A pair of salmonella outbreaks connected to Italian-style meats that have sickened 36 people across 17 states are being investigated by the Centers for Disease Control and Prevention.
The CDC said in a news release on Thursday that interviews with sick people and their shopping records revealed that most people consumed Fratelli Beretta brand uncured antipasto trays. The product may include coppa, prosciutto, salami or soppressata with "best by" dates on or before February 11, 2022 that were sold nationwide. The investigation is ongoing to determine if other prepackaged Italian-style meats are also linked to salmonella infections. This does not include Italian-style meats sliced at a deli.
No deaths have been reported, but 12 people out of the 36 who became sick had to be hospitalized, according to the CDC.
The agency recommends immediately throwing away Fratelli Beretta brand uncured antipasto trays with a "best by" date of on or before February 11, 2022, as well as any prepackaged Italian-style meats that are unlabeled. People 65 and over, children under 5 and those with weakened immune systems or taking medication that lowers the bodies ability to fight germs are considered to be at a higher risk for severe illness from salmonella.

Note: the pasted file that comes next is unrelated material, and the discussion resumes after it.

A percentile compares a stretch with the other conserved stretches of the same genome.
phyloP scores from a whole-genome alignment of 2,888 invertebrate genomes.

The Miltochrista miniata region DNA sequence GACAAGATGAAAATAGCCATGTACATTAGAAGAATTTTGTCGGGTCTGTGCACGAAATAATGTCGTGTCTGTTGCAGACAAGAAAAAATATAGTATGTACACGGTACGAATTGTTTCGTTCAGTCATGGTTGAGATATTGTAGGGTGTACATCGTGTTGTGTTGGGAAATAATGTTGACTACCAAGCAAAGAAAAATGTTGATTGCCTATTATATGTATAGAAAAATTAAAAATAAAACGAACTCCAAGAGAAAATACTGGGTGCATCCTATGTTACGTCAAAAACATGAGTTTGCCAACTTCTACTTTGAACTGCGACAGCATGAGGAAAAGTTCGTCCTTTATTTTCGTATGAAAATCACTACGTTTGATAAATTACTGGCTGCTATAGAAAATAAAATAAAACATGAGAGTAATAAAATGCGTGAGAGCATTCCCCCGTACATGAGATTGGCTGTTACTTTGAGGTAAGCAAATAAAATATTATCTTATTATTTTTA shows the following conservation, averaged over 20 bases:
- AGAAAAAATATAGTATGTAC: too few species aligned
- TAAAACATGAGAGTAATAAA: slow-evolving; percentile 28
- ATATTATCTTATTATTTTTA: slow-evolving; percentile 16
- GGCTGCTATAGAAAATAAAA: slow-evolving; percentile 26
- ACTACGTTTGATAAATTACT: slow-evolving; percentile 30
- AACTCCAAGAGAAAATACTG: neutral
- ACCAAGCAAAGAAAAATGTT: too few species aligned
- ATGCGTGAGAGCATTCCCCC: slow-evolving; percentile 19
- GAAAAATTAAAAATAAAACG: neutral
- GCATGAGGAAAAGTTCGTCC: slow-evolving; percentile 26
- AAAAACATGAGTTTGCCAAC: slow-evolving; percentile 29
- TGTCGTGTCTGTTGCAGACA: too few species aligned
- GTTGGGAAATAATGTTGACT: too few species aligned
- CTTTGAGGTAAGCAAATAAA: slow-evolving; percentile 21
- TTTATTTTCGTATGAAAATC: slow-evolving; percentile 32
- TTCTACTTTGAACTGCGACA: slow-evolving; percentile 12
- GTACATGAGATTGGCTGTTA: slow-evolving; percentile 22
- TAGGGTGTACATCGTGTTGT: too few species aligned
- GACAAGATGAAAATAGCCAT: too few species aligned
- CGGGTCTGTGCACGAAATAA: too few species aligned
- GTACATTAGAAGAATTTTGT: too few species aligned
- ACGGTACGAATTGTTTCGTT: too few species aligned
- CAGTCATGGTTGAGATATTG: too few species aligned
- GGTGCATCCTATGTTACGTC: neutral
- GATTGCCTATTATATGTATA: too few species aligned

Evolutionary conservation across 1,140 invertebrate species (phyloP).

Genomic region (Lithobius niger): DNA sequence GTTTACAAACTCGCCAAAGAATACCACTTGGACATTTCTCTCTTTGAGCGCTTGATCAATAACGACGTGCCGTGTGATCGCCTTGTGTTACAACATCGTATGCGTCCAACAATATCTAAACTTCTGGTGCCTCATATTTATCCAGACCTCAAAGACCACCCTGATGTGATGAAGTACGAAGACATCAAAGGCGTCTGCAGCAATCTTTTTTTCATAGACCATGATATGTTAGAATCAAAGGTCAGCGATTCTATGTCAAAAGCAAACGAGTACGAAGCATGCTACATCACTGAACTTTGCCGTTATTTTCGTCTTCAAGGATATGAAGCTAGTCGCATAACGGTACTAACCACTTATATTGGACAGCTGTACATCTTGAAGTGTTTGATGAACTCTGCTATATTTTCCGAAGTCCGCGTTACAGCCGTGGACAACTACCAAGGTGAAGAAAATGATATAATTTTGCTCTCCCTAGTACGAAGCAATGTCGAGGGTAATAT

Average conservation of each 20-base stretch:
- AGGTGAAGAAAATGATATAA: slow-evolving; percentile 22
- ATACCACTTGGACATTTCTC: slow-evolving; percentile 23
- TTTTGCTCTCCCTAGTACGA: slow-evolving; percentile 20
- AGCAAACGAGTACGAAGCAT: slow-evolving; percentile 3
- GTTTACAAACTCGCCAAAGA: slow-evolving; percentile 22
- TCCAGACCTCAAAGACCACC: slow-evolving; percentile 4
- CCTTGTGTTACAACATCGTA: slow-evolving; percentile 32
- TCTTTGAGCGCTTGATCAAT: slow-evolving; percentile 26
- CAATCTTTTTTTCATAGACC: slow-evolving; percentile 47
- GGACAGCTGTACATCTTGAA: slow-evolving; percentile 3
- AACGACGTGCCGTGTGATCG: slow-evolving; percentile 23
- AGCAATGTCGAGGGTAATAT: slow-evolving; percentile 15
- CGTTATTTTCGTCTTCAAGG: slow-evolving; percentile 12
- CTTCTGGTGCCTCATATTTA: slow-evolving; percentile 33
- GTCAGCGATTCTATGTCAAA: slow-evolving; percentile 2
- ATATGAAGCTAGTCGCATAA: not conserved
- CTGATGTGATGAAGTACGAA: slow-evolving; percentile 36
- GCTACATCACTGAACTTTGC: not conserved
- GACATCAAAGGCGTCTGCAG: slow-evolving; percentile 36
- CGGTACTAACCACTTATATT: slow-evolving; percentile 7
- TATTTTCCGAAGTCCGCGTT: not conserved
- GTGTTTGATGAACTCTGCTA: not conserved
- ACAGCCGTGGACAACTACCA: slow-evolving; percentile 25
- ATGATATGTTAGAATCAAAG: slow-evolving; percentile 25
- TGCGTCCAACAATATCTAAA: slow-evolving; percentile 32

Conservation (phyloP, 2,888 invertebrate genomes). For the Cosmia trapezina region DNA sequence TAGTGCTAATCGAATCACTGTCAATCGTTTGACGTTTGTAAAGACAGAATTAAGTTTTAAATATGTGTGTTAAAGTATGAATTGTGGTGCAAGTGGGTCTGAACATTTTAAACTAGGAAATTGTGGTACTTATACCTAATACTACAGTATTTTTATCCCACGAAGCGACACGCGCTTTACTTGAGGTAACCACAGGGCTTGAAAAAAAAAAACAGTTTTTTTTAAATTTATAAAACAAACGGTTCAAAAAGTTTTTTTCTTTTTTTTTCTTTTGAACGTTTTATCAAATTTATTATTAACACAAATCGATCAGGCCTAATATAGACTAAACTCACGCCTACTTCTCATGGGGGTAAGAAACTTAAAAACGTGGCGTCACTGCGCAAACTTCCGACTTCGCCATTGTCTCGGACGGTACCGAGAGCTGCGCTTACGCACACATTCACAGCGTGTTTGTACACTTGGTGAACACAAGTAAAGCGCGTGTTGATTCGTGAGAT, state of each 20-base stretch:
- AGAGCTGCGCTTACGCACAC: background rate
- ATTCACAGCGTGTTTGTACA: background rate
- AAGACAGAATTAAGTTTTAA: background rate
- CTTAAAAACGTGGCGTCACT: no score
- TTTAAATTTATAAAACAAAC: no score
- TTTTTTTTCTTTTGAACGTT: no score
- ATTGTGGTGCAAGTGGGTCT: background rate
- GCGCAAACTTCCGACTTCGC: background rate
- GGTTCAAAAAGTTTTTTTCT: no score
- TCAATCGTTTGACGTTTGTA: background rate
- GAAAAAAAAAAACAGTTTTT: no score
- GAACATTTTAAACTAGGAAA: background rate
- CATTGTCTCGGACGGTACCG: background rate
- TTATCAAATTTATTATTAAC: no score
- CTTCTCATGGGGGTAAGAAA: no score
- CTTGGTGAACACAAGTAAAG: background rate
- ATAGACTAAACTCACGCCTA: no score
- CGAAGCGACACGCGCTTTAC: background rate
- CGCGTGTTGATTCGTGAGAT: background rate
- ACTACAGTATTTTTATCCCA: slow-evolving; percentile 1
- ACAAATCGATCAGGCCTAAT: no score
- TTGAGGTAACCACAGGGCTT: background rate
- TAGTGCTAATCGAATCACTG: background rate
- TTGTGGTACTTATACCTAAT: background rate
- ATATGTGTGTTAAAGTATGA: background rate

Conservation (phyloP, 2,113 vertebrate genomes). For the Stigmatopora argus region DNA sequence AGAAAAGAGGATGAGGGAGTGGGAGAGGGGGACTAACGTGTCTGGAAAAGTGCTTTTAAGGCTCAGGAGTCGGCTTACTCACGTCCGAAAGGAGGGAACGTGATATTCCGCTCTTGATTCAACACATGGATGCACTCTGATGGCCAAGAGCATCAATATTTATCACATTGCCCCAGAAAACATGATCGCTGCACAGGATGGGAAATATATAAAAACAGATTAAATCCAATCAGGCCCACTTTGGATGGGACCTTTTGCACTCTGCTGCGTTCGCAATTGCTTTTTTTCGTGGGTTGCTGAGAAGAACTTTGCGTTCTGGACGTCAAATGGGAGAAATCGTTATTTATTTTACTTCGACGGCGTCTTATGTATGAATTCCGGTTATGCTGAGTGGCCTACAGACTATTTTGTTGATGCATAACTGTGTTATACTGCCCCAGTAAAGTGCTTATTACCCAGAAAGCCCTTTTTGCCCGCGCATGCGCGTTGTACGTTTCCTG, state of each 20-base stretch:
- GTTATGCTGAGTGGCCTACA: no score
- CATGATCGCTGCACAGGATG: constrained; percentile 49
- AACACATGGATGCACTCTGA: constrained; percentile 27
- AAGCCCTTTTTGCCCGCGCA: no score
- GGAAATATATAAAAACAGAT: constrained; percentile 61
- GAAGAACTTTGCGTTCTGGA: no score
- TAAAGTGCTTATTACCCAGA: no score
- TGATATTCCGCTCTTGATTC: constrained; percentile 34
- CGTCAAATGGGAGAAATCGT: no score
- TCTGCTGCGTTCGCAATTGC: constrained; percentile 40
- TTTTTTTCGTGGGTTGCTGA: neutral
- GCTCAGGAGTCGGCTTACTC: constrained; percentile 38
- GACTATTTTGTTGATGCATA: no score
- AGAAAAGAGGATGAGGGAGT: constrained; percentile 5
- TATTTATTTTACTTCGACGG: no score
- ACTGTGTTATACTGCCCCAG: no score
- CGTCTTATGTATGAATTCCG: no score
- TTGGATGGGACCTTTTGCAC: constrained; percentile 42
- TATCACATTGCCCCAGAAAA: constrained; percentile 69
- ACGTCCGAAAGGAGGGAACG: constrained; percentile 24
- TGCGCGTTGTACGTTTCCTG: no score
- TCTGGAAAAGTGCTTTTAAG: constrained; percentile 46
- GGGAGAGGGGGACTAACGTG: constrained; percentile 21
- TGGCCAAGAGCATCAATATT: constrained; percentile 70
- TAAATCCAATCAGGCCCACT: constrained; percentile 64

Severe salmonella symptoms include diarrhea and a fever higher than 102 degrees, diarrhea for more than three days, bloody diarrhea, excessive vomiting and signs of dehydration.
The CDC recommends contacting your health provider immediately if you're experiencing any of the severe symptoms, as most people infected with salmonella get a fever, stomach cramps and diarrhea and recover within four to seven days without treatment. Symptoms usually begin six hours to six days after ingesting the bacteria.
The latest outbreak comes after the CDC warned backyard poultry farmers in May not to "kiss or snuggle backyard poultry" or eat or drink around them because it can spread salmonella germs into their mouths and result in illness.